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Team over self.

One of the standout features of high performance teams is the concept of ‘team over self’.

The All Blacks rugby team knows that everyone, including the CEO and Captain, are subordinate to the All Blacks jersey and its history. The senior players take their turn cleaning the locker room after matches.

The Australian fighter pilot knows his job is to contribute to the squadron’s operational effectiveness, not to aim for self-glory. Self-awareness and humility are the reality, despite the popular cultural references to the contrary.

High Performance Organisations:

  • Leaders sacrifice for the organisation and for their team. (Sacrifice time, energy, promotion, self)

  • Information is shared freely and widely. No-one withholds information for personal gain.

  • Delegation is ubiquitous. Decision making and responsibility is pushed down to the lowest viable level.

  • The organisational purpose is clear and meaningful…and is not profit alone.

Low Performance Organisations:

  • Managers are primarily concerned with their own career path.

  • Information is withheld, as it is useful for personal gain.

  • Micromanaging is common, as rewards are linked to outcomes, not behaviours.

  • Ultimately, profit is the real driving force despite what may be advertised on the values statement.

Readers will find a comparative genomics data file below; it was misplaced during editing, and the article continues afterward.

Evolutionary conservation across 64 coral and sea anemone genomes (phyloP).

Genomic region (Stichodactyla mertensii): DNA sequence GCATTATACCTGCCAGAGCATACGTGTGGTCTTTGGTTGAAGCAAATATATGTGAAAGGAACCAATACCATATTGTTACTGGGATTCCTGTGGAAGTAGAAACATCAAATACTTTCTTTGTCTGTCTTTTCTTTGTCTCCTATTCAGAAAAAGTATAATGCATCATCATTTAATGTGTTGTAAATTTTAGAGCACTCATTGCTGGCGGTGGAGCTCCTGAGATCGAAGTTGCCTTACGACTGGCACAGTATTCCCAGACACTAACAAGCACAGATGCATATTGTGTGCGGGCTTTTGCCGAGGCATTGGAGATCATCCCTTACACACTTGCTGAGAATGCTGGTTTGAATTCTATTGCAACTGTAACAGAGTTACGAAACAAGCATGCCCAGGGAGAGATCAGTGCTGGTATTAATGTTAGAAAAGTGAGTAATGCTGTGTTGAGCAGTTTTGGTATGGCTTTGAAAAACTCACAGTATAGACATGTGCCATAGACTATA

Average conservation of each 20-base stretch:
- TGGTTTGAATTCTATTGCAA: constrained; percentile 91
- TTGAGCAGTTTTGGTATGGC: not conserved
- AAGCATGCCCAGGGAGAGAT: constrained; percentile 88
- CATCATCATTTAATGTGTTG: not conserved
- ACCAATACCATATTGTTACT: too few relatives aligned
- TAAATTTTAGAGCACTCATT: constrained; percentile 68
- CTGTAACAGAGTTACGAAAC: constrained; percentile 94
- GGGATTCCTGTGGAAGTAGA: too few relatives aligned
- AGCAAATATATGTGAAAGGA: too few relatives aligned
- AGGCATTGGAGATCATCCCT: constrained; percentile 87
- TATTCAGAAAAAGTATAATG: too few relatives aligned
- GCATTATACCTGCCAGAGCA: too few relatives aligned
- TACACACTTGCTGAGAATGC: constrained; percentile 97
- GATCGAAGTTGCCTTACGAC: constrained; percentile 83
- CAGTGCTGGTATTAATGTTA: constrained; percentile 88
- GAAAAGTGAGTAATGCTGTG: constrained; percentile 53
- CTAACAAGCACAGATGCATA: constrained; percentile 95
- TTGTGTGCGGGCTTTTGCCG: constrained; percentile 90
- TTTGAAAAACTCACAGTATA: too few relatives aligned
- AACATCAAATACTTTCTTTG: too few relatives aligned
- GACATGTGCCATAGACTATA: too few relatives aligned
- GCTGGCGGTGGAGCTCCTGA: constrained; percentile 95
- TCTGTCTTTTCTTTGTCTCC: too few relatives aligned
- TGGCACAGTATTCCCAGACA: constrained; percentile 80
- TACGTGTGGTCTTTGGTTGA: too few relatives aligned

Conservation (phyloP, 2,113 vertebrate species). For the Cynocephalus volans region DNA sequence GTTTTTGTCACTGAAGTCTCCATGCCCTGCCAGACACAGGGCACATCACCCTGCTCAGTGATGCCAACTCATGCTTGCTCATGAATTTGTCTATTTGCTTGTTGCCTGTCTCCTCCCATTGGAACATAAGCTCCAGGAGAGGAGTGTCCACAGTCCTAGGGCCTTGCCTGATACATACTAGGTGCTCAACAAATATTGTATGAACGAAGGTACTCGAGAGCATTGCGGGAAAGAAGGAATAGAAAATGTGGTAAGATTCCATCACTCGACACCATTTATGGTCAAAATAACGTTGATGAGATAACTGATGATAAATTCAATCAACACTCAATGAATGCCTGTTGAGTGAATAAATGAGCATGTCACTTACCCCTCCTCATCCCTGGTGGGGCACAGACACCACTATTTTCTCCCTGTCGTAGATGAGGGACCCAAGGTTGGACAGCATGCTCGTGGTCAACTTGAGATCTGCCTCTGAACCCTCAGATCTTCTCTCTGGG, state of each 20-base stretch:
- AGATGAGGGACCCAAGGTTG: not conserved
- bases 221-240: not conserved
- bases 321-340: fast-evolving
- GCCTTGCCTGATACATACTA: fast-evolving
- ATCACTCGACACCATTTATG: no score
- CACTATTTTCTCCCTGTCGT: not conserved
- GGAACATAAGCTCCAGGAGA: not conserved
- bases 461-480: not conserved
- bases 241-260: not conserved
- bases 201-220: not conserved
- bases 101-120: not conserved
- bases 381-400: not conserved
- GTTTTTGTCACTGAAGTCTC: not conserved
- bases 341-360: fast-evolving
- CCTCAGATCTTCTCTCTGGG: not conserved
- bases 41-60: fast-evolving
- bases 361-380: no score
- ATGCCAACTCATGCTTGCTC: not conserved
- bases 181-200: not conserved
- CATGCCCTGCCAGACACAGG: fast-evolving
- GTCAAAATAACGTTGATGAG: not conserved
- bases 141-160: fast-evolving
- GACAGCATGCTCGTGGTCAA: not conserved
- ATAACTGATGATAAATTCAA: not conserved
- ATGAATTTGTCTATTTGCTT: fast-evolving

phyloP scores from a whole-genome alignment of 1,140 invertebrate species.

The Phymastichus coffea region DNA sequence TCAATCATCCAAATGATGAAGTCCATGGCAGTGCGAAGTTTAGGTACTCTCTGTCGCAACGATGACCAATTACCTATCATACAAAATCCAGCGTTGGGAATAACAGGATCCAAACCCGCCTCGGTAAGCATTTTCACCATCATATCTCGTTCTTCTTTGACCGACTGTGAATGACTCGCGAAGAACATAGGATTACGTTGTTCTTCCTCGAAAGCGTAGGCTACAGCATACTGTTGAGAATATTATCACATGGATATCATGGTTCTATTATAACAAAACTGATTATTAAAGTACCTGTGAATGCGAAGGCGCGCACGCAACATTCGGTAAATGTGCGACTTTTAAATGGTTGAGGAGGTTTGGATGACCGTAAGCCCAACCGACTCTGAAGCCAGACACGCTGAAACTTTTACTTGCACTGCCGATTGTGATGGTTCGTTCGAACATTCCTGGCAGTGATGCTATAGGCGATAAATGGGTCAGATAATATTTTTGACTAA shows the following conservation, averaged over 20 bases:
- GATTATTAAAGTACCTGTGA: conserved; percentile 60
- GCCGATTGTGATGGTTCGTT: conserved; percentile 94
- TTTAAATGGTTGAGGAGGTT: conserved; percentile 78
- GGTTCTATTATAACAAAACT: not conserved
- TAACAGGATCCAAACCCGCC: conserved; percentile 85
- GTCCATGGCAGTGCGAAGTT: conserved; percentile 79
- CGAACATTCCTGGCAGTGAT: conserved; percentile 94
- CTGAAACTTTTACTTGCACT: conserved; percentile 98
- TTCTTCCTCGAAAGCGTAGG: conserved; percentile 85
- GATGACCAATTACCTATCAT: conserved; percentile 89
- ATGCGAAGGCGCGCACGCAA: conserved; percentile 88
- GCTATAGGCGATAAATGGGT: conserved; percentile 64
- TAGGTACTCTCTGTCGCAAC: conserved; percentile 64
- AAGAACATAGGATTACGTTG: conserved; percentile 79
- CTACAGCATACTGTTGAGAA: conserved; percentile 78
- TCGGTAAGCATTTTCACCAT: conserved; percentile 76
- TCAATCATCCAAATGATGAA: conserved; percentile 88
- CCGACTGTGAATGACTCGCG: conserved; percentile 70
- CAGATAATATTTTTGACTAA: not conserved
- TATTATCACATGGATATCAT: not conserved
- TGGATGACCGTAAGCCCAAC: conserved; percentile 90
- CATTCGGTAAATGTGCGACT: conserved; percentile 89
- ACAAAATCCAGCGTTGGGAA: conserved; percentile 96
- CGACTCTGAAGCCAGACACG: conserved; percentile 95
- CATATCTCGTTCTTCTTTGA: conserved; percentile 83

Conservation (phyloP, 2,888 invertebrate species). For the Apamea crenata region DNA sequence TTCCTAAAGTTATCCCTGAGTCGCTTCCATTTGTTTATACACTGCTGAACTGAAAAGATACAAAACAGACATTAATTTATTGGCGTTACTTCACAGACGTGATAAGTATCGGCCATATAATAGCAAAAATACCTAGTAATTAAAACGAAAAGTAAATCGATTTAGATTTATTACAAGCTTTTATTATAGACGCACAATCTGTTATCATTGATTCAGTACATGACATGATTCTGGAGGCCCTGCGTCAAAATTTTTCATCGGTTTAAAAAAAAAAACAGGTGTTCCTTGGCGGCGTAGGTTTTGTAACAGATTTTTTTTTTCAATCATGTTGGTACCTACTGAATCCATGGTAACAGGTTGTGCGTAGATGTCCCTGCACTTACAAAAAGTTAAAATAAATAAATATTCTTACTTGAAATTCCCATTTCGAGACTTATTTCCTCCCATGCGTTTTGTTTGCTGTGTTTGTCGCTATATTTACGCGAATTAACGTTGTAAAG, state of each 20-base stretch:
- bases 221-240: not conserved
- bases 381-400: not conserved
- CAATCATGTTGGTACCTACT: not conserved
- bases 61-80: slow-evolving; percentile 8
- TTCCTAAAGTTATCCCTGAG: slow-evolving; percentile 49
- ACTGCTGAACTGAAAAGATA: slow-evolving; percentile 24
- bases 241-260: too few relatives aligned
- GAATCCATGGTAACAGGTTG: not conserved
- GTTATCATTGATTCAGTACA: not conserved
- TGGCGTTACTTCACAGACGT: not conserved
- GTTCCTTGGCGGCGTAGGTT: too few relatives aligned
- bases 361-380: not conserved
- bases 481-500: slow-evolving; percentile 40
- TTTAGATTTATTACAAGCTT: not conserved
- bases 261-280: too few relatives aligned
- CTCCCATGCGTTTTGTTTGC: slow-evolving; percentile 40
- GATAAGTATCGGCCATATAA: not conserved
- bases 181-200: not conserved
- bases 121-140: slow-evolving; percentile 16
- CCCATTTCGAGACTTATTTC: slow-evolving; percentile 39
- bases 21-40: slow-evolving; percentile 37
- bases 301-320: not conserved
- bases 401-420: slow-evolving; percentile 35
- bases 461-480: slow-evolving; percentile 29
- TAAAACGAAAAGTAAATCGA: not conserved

One of the fundamental reasons the military has proved effective at building quality leaders is the focus on ‘team over self’. From the very beginnings of basic training, you are told the team is everything, you are nothing. If you fail, the team fails. If an individual falls short, the team is punished.

If you want to build a high performance team, then it is critical you don’t recruit individuals who have a history of self-service. Look for evidence of self-sacrifice and commitment to others. Find staff with a history of working towards a purpose or vision unrelated to financial gain.

Prioritise these over technical ability. Recall that Toto Wolff, an investment banker with no experience in aerodynamics, power plants or chassis development, took over the Mercedes F1 team and began a cultural shift which has seen them become one of the most successful sporting teams in history. He did this by building an environment where OTHERS can excel.

What do you see in your organisation? Are your leaders constantly serving the purpose and vision of the team? Are they sacrificing themselves for the greater good of the business?

Start recruiting the best person for the team.

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